What is more shocking than seeing people burn things you love, it is hearing other people undermining the gravity of the action.
Last Sunday, during the protests, a group of individuals partially burned a very well-known cinema called Attikon housed a 19th century building. The event was heavily covered by the media. At the same time, many social-media users started wondering if the story is worth all this attention from the media, even mocking the importance of the event. The argument correctly suggests that burning buildings is not be the same as laying off people. However, it is also an abusive act that should be condemned. It is understood when people ask if the media pay excessive attention in covering such stories. What should be discussed, though, is what these buildings stand for.
The Greeks have a very twisted relationship with things that don’t belong to them. This relates to three issues intertwined with the Greek physic.
Firstly, the Greeks have developed an unhealthy relation with public property and common space. They do not understand that everything – everything! – from the street lamp to the buses are paid by them through their taxes. Destroying public property is like flushing money down the toilet. This can be easily observed if one goes to any university in Athens and witnesses the walls soiled by graffiti and the various equipments, from projectors to seats, either stolen, broken or locked in cages. The worse part is that this behaviour of a minority is tolerated by the majority, either due to indifference or fear, as there is minimum security within campuses. This issue roots on a discussion on how the liberalisation of society by the socialist party in the aftermath of the reconstruction of democracy in 1974 wasn’t followed by the required social maturity.
Secondly, they also have a problematic understanding of private properties accessible to the public (stores, malls etc.) Their hatred towards capitalism doesn’t allow the citizens to see buildings as functioning sites where employees go to work and people go to enjoy the services. When a bank is burnt, the company owing the branch won’t be really hurt, as all expenses are covered by the insurance policy. When the branch is burnt for the second, third, fourth time, then most likely is going to be shut down. Then the ones that are going to loose their jobs are the people working in the branch, if they are not transferred to another one which may be located far away. So, at the end of the day, burning buildings cause distress to other citizens that are trying to make an honest living, even if their work is capital investment. It also causes distress to clients that could have enjoyed the services offered by these companies and it is difficult to them to go to another branch or try another shop due to personal circumstances (family responsibilities, mobility issues etc.).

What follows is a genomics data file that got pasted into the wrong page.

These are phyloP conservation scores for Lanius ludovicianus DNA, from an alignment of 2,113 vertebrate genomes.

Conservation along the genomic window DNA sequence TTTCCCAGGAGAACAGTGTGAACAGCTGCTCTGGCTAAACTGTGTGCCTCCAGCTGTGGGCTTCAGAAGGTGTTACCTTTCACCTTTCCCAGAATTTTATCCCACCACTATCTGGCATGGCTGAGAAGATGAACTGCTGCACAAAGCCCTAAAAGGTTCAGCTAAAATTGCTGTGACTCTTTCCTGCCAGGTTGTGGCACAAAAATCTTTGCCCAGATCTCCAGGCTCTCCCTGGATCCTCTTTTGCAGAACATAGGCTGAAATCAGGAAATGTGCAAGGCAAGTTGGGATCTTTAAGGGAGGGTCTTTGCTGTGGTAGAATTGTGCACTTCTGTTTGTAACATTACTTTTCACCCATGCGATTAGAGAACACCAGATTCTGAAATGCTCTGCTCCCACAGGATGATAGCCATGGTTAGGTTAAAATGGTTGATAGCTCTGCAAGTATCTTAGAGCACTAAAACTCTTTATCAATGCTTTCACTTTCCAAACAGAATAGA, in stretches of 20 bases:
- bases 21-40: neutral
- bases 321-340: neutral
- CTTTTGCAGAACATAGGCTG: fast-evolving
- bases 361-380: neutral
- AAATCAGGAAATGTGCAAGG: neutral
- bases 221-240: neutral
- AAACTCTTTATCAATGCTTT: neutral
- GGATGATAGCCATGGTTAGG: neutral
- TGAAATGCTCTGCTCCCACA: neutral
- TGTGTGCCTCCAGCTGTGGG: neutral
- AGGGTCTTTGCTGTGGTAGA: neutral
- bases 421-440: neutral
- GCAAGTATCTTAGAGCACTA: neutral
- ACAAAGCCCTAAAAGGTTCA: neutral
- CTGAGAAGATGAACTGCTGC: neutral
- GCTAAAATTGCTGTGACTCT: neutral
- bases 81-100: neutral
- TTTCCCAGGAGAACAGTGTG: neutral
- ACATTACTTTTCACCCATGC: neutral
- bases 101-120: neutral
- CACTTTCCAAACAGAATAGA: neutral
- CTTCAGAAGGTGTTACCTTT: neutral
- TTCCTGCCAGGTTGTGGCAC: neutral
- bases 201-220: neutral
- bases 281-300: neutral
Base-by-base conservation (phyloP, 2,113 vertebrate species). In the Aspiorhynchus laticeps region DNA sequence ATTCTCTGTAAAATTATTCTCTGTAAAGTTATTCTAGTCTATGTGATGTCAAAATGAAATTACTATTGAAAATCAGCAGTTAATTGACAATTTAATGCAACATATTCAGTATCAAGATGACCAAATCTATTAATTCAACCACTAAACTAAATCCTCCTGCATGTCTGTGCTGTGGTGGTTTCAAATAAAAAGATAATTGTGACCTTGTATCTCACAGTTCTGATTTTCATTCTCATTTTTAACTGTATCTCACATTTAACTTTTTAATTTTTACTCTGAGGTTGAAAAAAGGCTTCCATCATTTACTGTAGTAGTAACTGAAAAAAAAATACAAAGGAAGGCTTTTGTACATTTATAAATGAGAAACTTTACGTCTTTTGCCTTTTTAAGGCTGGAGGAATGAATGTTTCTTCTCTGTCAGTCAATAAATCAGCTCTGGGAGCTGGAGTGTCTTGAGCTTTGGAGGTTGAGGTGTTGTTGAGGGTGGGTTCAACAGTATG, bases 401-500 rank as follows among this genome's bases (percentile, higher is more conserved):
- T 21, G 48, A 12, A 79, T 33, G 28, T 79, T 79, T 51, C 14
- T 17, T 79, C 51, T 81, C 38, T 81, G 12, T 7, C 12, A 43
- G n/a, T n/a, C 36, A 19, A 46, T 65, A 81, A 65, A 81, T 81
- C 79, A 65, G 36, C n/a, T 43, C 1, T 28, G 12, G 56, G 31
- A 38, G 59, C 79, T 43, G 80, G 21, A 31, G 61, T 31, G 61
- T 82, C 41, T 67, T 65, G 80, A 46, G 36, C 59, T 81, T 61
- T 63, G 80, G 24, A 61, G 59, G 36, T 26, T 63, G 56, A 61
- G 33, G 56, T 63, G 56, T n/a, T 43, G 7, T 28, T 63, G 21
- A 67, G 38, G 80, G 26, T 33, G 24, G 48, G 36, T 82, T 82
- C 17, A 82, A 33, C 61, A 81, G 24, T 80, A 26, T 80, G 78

Thirdly, the introduction of capitalism to Greece – together with the political changes of the 1970s and 1980s – brought money and a new lifestyle that was more family-centric and individualist. As a consequence, people developed a tendency to care less about their co-citizens and more about the promotion of their individual interests. Therefore, burning a building is an accepted action, as one doesn’t know or doesn’t care to get to know the individuals owning the building or receiving services offered by the offices or stores housed there. In other words, what used to be a functioning space attached to a specific individual has now turned into an impersonal pile of bricks that stands as a symbol of an abstract idea (capitalism, suppression etc.). By attaching, however, a macroscopic meaning to a building, its microscopic significance is lost.
Furthermore, the blasé reaction of many members of the online community towards the burning of a historical art house cinema indicates that the Greeks do not perceive public spaces, such as cinemas or bookstores, as necessary for the intellectual stimulation and exchange of views of the population. This is highly problematic. One of the primary rights that people are trying to preserve in times of turmoil is the right to gathering. It is a fundamental right for the intellectual strengthening of the people and – especially in the pre-internet era – for the circulation of information. This may have changed for a majority due to the arrival of the internet, many though still use it to meet other individuals with similar interests and exchange views face-to-face in real-life time.
Therefore, it is my utmost belief that as important as it is to express outrage for the theft in a museum that preserves the land’s heritage, it is equally essential to stand against those who undermine spaces that contribute to the construction of its unique modern culture. Herostratus, seeking glory, burned down the Temple of Artemis in Ancient Greece. Destruction was his only way to have his name memorized by generations to come. The question is how the current Greek society wants to be remembered: as a creator or as a destroyer?